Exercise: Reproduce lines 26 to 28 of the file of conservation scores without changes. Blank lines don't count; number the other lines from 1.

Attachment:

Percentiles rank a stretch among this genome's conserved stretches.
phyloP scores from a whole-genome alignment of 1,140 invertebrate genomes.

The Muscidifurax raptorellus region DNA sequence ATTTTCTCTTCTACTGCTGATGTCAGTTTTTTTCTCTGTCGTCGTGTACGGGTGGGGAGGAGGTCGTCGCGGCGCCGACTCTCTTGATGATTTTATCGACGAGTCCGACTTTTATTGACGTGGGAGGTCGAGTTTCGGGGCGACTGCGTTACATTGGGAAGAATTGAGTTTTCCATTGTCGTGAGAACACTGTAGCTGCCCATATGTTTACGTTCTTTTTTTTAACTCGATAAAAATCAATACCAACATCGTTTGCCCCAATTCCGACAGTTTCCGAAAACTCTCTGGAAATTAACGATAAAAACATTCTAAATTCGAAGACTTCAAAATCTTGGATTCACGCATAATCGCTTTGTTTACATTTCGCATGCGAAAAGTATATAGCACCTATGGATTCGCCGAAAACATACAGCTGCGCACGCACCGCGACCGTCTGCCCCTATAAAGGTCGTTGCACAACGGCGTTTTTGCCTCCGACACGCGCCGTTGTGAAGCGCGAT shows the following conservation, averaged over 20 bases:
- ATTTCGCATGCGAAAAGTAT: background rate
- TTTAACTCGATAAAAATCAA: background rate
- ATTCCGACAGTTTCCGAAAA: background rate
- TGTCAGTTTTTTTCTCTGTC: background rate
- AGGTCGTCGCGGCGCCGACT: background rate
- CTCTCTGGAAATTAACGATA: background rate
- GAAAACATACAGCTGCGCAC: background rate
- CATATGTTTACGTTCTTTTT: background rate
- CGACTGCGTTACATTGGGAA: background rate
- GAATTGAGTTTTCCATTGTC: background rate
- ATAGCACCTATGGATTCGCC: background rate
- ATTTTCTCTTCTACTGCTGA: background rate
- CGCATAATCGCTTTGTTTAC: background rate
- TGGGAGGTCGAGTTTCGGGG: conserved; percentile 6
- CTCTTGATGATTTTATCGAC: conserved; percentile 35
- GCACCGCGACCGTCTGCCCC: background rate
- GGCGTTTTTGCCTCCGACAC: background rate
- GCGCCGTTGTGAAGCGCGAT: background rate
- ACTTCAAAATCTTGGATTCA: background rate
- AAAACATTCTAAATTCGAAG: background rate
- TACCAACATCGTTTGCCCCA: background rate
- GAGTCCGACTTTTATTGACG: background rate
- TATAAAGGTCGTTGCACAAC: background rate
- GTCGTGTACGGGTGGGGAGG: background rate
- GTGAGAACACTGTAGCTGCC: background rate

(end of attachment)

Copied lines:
- TATAAAGGTCGTTGCACAAC: background rate
- GTCGTGTACGGGTGGGGAGG: background rate
- GTGAGAACACTGTAGCTGCC: background rate